Arctic blast will cause temperatures to plunge into teens Wednesday night

Sarah J. Ketchum

Bundle up and prepare for a stretch of below-freezing temperatures this week.

A strong cold front is going to arrive Tuesday night pushing an arctic air mass over the area Wednesday through Friday, a meteorologist at the National Weather Service office in Wakefield said.

The system will also bring the potential for strong wind gusts and blustery conditions, although snow in Hampton Roads is not likely.

"(It'll be) just dry and cold for most of this week," meteorologist Mike Rusnak said.

Precipitation should stay toward northern Virginia, he said.

Expect a high temperature in the mid-40s Tuesday dropping to just below freezing Tuesday night. Temperatures will climb into the high 30s Wednesday and then drop sharply to the teens overnight Wednesday.

Winds out of the west will pick up ahead of the falling temperatures. Wind gusts Wednesday could reach 34 mph, according to the weather service.

It'll feel the coldest Thursday morning. Prepare to wake up to wind chill factors in the single digits, Rusnak said. The forecast calls for a high temperature Thursday of just 27 degrees.

Thursday is just one day later than one year after the first arctic blast of 2014. The Jan. 7 system brought below zero wind chill factors and temperatures in the teens. Norfolk, the closest city for which the weather service has data, beat a record for the lowest high temperature of 26 degrees.

The temperatures caused concern for frozen pipes, safety issues with portable heaters and health risks.

While this week's temperatures won't be quite as cold, residents may want to prepare their homes, as well as their wardrobes.

"When it's in the teens, people should take precautionary measures," Rusnak said.

The Virginia Department of Health advises that residents dress appropriately in extreme weather to prevent hypothermia and frostbite. Gloves, hats, scarves and snow boots are recommended, as well as dressing in layers of loose-fitting clothing.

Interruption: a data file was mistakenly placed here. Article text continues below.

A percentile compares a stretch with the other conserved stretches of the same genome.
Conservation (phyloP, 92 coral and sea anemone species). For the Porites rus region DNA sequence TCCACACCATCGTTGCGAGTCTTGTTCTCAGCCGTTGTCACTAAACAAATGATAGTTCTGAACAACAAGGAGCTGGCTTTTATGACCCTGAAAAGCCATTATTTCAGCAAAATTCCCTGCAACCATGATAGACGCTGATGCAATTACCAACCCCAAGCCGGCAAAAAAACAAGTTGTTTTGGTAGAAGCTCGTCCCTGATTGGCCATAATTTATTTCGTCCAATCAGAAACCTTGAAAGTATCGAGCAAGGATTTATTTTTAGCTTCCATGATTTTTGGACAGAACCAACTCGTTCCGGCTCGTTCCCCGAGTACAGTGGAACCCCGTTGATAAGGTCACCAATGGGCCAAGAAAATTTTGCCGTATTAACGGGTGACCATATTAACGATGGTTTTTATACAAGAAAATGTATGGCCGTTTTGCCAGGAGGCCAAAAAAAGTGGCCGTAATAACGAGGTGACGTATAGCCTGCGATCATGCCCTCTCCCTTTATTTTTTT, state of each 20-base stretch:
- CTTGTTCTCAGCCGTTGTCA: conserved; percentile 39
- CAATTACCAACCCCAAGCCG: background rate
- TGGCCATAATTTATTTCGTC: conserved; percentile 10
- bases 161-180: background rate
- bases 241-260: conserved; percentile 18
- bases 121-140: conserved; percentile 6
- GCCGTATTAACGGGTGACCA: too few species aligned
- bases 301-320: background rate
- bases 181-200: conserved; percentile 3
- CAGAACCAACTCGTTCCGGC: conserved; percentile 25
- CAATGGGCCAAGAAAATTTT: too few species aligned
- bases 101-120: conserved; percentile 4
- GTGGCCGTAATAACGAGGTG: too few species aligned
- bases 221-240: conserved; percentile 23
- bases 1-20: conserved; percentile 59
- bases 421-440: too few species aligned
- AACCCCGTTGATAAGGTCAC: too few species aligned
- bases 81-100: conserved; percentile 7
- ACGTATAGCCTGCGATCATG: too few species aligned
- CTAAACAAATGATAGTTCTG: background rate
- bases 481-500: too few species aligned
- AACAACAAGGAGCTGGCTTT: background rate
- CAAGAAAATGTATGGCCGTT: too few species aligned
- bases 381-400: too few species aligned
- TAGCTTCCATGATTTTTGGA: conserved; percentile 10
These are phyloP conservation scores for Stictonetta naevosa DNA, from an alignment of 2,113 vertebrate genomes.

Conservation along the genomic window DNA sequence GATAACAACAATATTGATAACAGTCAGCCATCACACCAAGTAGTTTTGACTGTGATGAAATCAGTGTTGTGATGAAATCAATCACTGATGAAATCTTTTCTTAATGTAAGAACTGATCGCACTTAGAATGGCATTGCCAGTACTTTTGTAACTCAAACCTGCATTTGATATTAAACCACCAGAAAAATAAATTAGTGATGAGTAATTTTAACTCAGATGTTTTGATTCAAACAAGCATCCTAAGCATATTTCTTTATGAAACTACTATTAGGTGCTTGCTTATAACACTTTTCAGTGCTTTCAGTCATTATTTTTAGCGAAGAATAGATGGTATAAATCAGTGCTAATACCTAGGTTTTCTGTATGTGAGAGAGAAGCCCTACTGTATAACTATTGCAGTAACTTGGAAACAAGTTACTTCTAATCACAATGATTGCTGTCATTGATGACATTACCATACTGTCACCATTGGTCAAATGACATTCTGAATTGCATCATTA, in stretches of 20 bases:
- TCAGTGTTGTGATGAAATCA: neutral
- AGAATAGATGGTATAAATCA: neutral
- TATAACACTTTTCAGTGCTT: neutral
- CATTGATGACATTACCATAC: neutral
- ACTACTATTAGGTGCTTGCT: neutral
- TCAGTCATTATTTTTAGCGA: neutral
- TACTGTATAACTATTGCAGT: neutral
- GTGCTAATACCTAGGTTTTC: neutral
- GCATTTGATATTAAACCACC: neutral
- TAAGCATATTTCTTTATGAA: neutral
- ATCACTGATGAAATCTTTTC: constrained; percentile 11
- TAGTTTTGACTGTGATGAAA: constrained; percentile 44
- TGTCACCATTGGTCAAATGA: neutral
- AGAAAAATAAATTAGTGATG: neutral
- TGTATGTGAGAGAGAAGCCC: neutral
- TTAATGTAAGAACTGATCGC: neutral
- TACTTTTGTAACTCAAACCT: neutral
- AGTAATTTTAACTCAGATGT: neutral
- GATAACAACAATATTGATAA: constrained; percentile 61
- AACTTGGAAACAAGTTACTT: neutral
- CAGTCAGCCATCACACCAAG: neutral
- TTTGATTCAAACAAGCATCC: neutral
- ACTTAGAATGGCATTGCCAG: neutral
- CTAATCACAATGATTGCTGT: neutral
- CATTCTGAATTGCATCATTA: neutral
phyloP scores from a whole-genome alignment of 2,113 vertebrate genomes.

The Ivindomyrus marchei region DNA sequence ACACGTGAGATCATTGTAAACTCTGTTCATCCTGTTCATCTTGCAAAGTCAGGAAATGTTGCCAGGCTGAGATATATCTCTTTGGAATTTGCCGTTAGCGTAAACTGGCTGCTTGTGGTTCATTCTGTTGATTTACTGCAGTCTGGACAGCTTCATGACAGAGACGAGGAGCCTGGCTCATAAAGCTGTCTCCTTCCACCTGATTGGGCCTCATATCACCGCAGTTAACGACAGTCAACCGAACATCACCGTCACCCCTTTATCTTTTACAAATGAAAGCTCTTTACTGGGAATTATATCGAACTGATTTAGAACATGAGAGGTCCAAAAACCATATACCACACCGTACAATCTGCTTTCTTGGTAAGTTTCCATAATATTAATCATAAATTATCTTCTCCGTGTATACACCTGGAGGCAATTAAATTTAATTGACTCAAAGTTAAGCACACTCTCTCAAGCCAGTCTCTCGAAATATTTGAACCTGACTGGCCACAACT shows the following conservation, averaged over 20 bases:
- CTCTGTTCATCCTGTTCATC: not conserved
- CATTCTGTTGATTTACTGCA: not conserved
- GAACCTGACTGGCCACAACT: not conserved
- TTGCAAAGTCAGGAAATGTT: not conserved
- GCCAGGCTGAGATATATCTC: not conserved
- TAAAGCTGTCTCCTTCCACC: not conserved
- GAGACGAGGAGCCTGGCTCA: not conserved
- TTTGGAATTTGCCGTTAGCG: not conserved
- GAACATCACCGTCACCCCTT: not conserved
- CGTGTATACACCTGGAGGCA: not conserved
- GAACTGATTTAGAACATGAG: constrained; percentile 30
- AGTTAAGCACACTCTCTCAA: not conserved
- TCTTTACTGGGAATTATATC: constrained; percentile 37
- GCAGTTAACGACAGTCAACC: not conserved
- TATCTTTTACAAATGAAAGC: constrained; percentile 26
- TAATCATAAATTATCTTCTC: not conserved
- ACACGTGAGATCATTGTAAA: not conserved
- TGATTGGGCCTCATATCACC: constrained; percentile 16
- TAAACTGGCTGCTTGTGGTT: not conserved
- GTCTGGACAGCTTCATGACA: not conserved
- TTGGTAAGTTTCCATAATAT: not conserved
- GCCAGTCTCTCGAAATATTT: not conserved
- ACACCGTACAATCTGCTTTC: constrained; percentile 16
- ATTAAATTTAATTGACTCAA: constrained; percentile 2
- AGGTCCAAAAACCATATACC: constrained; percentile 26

Do not ignore shivering, the department warns. It's an important sign that the body is losing heat. Persistent shivering is a signal to return indoors.

Winter storms are the third-largest cause of catastrophe losses, behind hurricanes and tornadoes, according to Allstate spokeswoman Kyla O'Brien, referencing data from the Insurance Information Institute.

To avoid damage, Allstate recommends opening hot and cold faucets enough to let them drip slowly. Keeping water moving within the pipes will prevent freezing.

While keeping an eye on the pipes, officials also recommend caution when using heating devices — half of the nation's home heating fires are reported in December, January and February, according to the National Fire Protection Association.

The association advises keeping items that can burn at least 3 feet away from heating equipment such as furnaces, fireplaces and portable heaters, turning off heaters when leaving the room or going to bed and having heating equipment and chimneys inspected once a year.

Staff writer Andrea Castillo and Daily Press archives contributed to this report. Pawlowski can be reached by phone at 757-247-7478.


•Keep the house heated to a minimum of 65 degrees. The temperature inside the walls where the pipes are located is substantially colder than the walls themselves. A temperature lower than 65 degrees will not keep the inside walls from freezing.

Open hot and cold faucets enough to let them drip slowly. Keeping water moving within the pipes will prevent freezing.

Identify the location for the main water shutoff in your home. Find out how it works in case you have to use it.

If you use fireplaces, wood stoves and electric heaters, watch them closely and make sure they are working properly.

If you haven't already, make sure all hoses are disconnected from outside spigots.

If your garage is attached to your house, keep the garage doors closed. The door leading to the house is probably not as well-insulated as an exterior door.

Watch for ice dams near gutter downspouts. Keep gutters free of leaves and debris so melting snow and ice can flow freely. Ice dams can cause water to build up and seep into your house.

Keep sidewalks and entrances to your home free from snow and ice.

If you discover that pipes are frozen, don't wait for them to burst. Take measures to safely thaw them immediately, or call a plumber for assistance.

If your pipes burst, first turn off the water and then mop up spills. You don't want the water to do more damage than it already has.

If it is safe to do so, make temporary repairs and take other steps to protect your property from further damage. Remove any carpet or furniture that can be further damaged from water seepage. Save your receipts from any temporary repairs.

Information from Allstate

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